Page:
Other World Water Corps volunteers have served by providing the following:

  • Alternatives analysis for addressing high fluoride levels in groundwater,
  • Remote GIS support and in-person training to Water For People monitoring and engineering staff, and
  • Spanish translation of key programmatic documents to increase the exchange and learning across Water For People regions.

Mother and child in Bolivia.

Water For People has used this volunteer initiative strategically in partnering with larger engineering companies who are able to share the opportunities with their network of employees. These partnerships also open the door for Water For People to engage with companies on their own organizational commitment to support the worldwide water crisis through company grants or financial support for employees who join a World Water Corps project.

Through the World Water Corps, Water For People has found a way to catalyze volunteers to propel their mission forward without compromise, and lives are being positively and permanently changed for the better because of it.

As I look back on my overseas experiences in high school, it’s hard to know whether our help was actually helpful. I pray that our contributions and the relationships we made were at least not harmful to the communities I visited. In any case, my furthering education leaves me wanting a somewhat different experience for my boys. I hope they have a heart for those in countries and cultures different from their own. I hope they recognize we take for granted some basic needs that many around the world don’t have, like access to clean water. I hope they want to help – but really help – in a thoughtful way that is sensitive to other cultures and that empowers sustainable, lasting change. I hope to encourage them to develop technical skills that can result in positive impact through programs like the Water For People’s World Water Corps. And in turn, I hope they apply that expertise to help others by empowering individuals and communities to be the heroes of their own positive, lasting change. And, finally, I hope you are inspired by Water For People’s mission of sustainable change and will consider giving to them through your employee giving program or even sign up to volunteer with the World Water Corps.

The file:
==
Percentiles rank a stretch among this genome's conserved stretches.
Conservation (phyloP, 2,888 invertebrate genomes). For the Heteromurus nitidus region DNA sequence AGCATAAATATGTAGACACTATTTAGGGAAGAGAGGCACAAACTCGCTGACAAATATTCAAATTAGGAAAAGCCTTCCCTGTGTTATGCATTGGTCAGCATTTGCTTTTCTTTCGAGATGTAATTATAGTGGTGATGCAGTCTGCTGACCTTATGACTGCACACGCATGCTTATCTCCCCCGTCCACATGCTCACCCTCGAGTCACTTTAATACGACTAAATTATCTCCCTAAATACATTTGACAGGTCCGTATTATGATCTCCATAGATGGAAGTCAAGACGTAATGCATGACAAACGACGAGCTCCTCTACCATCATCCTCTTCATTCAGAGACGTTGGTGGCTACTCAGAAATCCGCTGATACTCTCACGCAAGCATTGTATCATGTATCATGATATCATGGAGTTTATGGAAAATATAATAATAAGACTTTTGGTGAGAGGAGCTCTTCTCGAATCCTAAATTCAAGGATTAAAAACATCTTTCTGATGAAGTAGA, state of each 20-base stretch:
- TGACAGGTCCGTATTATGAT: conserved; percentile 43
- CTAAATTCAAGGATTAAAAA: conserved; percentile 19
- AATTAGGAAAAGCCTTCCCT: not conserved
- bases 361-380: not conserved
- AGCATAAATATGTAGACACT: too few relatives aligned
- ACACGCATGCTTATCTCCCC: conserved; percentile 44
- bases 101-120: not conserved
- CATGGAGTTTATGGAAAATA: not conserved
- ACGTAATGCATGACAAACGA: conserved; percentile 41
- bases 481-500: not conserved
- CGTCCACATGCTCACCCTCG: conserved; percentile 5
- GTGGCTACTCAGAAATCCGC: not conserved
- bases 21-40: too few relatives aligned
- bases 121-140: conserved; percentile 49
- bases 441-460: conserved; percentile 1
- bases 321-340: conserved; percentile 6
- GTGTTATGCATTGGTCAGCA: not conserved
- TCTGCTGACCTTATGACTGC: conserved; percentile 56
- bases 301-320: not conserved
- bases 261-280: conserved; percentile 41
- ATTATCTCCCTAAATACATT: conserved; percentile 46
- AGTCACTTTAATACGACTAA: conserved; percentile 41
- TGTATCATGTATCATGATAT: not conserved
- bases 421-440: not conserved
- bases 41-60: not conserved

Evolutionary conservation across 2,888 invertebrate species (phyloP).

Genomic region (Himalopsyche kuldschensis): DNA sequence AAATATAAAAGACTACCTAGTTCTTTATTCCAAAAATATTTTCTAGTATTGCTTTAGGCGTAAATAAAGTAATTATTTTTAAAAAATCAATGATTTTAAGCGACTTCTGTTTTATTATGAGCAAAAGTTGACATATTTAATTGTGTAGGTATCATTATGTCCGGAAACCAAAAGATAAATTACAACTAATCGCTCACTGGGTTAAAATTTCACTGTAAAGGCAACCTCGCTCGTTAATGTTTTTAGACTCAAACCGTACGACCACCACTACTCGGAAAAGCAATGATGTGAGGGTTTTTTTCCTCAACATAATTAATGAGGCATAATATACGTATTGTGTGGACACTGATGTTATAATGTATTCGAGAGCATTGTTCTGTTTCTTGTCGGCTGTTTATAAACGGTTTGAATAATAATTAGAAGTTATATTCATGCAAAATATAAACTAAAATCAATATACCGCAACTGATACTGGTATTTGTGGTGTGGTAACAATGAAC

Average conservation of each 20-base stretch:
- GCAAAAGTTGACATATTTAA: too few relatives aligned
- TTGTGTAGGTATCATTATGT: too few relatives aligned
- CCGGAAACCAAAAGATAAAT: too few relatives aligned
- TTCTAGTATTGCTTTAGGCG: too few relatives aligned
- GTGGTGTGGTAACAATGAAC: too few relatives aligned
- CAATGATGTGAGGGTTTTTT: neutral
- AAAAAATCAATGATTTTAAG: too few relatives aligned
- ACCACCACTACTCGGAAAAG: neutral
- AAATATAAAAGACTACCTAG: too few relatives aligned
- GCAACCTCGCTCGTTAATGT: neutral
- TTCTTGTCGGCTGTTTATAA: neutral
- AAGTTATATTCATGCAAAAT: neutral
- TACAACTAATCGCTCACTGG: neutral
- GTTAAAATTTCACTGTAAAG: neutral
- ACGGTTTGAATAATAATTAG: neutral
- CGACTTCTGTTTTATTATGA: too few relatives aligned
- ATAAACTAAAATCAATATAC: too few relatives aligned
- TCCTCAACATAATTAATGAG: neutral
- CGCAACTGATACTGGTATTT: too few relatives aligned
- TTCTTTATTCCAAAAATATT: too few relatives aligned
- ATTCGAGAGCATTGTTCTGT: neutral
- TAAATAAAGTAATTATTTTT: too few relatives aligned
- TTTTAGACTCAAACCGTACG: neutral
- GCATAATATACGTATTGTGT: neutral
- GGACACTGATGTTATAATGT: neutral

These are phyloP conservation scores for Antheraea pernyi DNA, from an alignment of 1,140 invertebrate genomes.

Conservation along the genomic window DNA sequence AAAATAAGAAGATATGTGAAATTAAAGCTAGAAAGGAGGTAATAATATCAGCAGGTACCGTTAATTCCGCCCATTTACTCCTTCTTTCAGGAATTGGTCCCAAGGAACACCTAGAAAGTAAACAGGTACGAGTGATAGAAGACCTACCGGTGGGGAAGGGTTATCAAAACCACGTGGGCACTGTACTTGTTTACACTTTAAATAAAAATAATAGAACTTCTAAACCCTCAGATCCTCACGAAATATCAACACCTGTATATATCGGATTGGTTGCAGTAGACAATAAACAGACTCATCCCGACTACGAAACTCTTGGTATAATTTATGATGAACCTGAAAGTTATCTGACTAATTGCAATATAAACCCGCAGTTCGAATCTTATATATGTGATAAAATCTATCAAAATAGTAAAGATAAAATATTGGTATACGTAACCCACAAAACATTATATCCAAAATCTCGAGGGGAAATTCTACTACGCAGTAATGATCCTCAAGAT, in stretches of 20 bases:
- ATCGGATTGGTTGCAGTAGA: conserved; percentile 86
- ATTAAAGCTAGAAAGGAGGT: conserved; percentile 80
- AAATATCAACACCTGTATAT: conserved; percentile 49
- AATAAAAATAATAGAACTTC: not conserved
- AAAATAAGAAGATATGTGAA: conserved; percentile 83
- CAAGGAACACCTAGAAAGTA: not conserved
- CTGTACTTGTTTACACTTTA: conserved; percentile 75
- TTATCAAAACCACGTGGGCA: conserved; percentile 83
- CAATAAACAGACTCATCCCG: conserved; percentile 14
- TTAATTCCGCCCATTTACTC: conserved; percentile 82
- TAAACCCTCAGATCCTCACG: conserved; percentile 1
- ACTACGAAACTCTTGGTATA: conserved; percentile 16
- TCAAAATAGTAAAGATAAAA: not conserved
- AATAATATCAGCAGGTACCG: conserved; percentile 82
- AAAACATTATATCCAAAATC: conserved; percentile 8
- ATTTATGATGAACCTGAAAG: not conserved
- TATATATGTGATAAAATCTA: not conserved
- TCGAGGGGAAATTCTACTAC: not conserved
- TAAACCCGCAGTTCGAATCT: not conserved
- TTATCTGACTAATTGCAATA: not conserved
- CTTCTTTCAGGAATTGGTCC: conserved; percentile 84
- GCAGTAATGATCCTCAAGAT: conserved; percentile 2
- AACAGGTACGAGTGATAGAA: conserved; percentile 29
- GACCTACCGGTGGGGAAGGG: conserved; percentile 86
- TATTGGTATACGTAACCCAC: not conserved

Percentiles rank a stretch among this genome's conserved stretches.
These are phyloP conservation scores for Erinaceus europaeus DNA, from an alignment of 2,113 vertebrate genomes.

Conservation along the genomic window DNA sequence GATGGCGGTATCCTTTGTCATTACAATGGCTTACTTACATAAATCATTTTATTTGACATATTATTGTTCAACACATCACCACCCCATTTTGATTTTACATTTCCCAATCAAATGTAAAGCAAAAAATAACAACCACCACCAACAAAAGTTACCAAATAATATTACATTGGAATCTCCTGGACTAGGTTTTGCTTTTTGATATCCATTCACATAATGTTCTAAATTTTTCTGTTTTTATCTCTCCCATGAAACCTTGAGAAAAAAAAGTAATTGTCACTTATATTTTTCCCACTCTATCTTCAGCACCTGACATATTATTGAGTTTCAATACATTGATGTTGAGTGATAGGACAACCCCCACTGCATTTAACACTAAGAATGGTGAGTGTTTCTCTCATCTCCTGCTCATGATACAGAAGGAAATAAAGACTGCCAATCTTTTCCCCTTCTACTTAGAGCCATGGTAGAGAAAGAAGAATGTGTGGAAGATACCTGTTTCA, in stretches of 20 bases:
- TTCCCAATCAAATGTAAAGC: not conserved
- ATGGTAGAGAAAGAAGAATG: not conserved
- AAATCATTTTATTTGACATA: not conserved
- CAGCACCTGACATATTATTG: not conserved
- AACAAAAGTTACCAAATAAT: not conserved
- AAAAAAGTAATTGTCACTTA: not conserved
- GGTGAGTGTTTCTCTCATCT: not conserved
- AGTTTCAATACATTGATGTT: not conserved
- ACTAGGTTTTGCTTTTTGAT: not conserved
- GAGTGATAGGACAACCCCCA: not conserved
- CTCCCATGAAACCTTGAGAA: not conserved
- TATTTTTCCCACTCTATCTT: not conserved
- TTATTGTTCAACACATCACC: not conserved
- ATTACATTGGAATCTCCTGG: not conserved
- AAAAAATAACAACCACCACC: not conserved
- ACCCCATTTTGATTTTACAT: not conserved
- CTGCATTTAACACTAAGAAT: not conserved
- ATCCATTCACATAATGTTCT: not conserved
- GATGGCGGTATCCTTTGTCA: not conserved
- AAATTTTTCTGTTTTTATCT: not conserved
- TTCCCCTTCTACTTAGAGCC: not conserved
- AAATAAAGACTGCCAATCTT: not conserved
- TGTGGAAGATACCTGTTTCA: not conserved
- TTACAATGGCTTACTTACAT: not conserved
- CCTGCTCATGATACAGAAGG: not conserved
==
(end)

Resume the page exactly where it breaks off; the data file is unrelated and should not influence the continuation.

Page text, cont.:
Cassie Call with her husband and future World Water Corps volunteers.